I bought a CD walkman just as I was leaving for college in 1994. I remember paying something like $110 for it which is scandalously high by today's standards. And it gave me many, many good hours of listening pleasure. Especially during my janitorial hours cleaning the administration building at BYU. Good times. And *finally* back to the original point of my post, Best O'Boingo was one of those first CDs I bought in college and I loved that album dearly. Some roommates were going to their farewell concert and I jumped on board. A little late at nineteen for a first concert experience, but it was awesome enough to make up for it. How great is the $18 sticker price on my stub? CD players may have gotten cheaper but live music certainly has not.

Turn it up to eleven!

Birthday number 11 for my Tessa. She is such an amazing girl and every day I just sit back and watch with pleasure how she has become such a fine person. As I've said many times before, I just do my best to stay out of her way. Eleven feels a bit like the beginning of the end to me - childhood is moving into something a little more messy and squishy. Despite my fears and trepidation, Tessa seems to be moving forward with grace and confidence.

For her birthday, I knew she wanted "stuff" like shoes and clothes but she is particular like her mom so I was nervous to pick stuff out on her behalf. Instead I made her a (somewhat fancified if I do say so myself) coupon book with her "eleven birthday wishes" and we went to the mall to cash them in. Some small, some big, but it was fun to see her explore her taste. It was a great day.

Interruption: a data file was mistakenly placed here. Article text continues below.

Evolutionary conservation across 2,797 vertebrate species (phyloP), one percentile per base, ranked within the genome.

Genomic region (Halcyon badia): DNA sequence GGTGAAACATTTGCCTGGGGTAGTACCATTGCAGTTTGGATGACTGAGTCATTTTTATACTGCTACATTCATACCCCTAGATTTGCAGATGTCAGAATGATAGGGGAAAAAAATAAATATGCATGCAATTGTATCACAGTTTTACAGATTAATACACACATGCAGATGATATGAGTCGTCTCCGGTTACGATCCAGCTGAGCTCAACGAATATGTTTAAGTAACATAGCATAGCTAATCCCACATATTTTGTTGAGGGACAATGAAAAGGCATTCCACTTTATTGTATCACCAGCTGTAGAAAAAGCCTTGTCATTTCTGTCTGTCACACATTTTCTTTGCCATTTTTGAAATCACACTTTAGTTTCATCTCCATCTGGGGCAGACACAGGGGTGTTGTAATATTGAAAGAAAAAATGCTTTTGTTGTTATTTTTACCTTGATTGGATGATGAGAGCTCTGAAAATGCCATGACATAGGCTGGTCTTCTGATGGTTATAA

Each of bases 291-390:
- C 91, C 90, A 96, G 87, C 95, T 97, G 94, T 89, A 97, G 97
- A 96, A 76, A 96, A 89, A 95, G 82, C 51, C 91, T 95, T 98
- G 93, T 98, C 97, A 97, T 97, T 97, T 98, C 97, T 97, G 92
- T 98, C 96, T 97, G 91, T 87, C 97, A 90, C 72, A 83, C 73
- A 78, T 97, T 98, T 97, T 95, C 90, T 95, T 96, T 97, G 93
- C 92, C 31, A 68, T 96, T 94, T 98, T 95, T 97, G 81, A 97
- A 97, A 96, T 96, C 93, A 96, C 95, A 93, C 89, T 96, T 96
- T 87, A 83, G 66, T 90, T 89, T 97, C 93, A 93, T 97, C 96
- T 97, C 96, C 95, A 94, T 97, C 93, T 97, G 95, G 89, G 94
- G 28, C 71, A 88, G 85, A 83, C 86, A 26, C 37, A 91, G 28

Why We Love


Why We Love: The Nature And Chemistry Of Romantic LoveWhy We Love: The Nature And Chemistry Of Romantic Love by Helen Fisher
My rating: 4 of 5 stars

Fascinating book. The author studies and expounds upon the biological underpinnings of romantic love, lust, and attachment. Some of it made a lot of sense in a "I knew that but didn't fully articulate it to myself" way, and some of it was surprising and new. In the end I'm glad I read it, but I'm not sure if it made be believe in love more or less. Does understanding the mechanisms behind such a miracle make it more or less real?

View all my reviews


I took my girls to the bounce house this morning and now we're out to lunch before running errands. They're biding their time waiting for our food by using chop sticks to pick up ice. I love these girls.



Rollerblading with umbrellas. How cute is that? Hopefully no one pokes an eye out.



First mountain laurel I've seen bloom this year. Makes me happy.



I took the day off to hit Barton Creek Trail. I am officially go for the Grand Canyon in April and it's time to get my legs and feet ready. I won't be able to do as much training as I did last year in the months before the hike, but I'm hoping it will still be a success.

I have one sole Saturday off from my certification program  and that just happened to coincide with a necessary trip back to GCC and the date worked beautifully for the group of friends that I'm hiking with. Kismet. We wanted to do North to South this year, but the North rim isn't open until May so we're sticking to what we know and doing the same route from last year. I'm just glad to be there in any fashion. The cherry on top is that my sister Xandy is going come and do the hike with me. Party!